PREDATOR - NUCLEAR SUBMARINE HUNTER KILLER MINISUB
The Predator is a high speed attack submarine designed to hunt down and sink nuclear submarines. The Predator is designed to be manned, but may also be driven in drone fashion and/or semi autonomously recoverable. Primarily though, the Predator is designed to be manned and recoverable on demand after sinking an enemy submarine.
Nuclear submarines are kept at sea as a deterrent to another country's first strike by way of counterstrike and also as a first strike delivery system using Trident or similar nuclear tipped missiles. They are slow and unable to maneuver at close quarters, thus what is perceived as an advantage in terms of brute force works against them in a dog fight situation.
The Predator is designed to neutralize submarines at sea by sinking them. This would be the equivalent of a mortar attack to soften up an enemy before troops advance. In this case a pack of Predators would be launched to sink enemy nuclear submarines, prior to a first strike nuclear attack.
The delivery system is classified as is the method of sinking, but the specification of the mini-sub itself uses off the shelf technology that is well publicized.
A Predator is good value for any Navy that wants to level the playing field and is operating on a budget. A nuclear submarine is worth $billions, representing a significant investment - that is a double edged sword. For although a large modern nuclear submarine is a formidable fighting machine and a visible deterrent, once such a warship is sunk, that leaves a big hole in any fleet. Aircraft carriers and indeed, any type of warship at sea is also a vulnerable target and may be neutralised for a little over $2 million - not much more than the cost of a modern torpedo.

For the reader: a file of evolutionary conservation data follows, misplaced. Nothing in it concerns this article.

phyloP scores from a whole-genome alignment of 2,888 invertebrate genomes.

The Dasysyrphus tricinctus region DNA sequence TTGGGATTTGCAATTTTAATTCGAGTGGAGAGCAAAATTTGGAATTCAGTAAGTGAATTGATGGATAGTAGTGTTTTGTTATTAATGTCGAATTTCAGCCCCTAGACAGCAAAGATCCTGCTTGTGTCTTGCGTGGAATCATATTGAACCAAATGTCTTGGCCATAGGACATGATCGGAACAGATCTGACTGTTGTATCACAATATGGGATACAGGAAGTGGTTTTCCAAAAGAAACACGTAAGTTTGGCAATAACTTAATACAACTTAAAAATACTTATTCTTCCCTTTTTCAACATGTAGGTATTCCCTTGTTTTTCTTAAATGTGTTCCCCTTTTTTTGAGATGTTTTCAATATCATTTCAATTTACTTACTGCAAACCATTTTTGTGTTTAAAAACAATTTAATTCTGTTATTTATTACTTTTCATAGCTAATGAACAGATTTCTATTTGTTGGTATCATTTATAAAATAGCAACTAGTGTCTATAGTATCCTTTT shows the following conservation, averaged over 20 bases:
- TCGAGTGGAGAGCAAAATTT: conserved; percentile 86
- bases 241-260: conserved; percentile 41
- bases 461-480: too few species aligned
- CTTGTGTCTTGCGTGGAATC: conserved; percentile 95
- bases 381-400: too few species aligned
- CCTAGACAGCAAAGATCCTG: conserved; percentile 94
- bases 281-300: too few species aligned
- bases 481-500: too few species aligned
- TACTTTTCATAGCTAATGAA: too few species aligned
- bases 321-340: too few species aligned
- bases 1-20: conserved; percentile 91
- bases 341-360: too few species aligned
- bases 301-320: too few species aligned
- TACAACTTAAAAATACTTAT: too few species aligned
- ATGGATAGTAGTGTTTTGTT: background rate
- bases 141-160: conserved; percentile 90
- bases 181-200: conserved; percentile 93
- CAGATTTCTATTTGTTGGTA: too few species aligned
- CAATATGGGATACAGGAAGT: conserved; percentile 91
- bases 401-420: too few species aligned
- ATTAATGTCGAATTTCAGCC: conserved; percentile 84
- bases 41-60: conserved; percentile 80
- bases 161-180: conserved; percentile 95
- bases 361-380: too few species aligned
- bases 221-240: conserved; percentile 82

Unlike a torpedo which may miss its target, a Predator mini-submarine is guided by sensitive electronics, confirmed by the pilot submariner. The method of sinking can be tailored to the target craft. Overt operations will succeed, but covert operations may be more effective, especially where a navy want to keep the other side guessing as to the disappearance of its fleet. To evaluate the potential as part of a defence strategy, a customer will need to understand the delivery system and the method of sinking. Interested parties will need to enter into a binding confidentiality agreement - with no exceptions.
INNOVATION - Nuclear submarines are considered by many superpowers to be a covert delivery system immune to detection. Hence, they were an insurance policy against first strike, promising a retaliatory second strike, presuming that the submarines thought to be at sea are still there. That was fine until the development of the Seawolf autonomous delivery system for the Predator hunter-killers. Predator mini-subs are capable of taking out any submarine covertly. A pack (grid) could neutralize a fleet of submarines simultaneously, with a large operational window before an enemy navy cottons on. Once the wolf-pack acquires a target, it shares that information between a network of autonomous ZCCs, each one having the capacity to launch a Predator, to sink any nuclear submarine while submerged. Once a target is acquired, it is passed between the network like a basket-ball and continuously tracked until countermeasures are deemed necessary. The hunter becomes the hunted.
A high power, high efficiency electric motor drives contra-rotating super-cavitating propellers, to create a gas envelope around the hull of the vessel. This skin of air (not strictly speaking air) fools the Predator into thinking it is traveling in a much less dense liquid - in this case theoretically around 400 times less dense, but in practice 100 times less dense, and for this reason speeds of 60-100 knots are feasible and more than sufficient to hunt down and sink any nuclear submarine operating today. Many torpedo designs are based on gas envelope technology that is far more extreme, where speeds in excess of 150 knots have been recorded, one of the most famous being the Soviet VA-111 Shkval.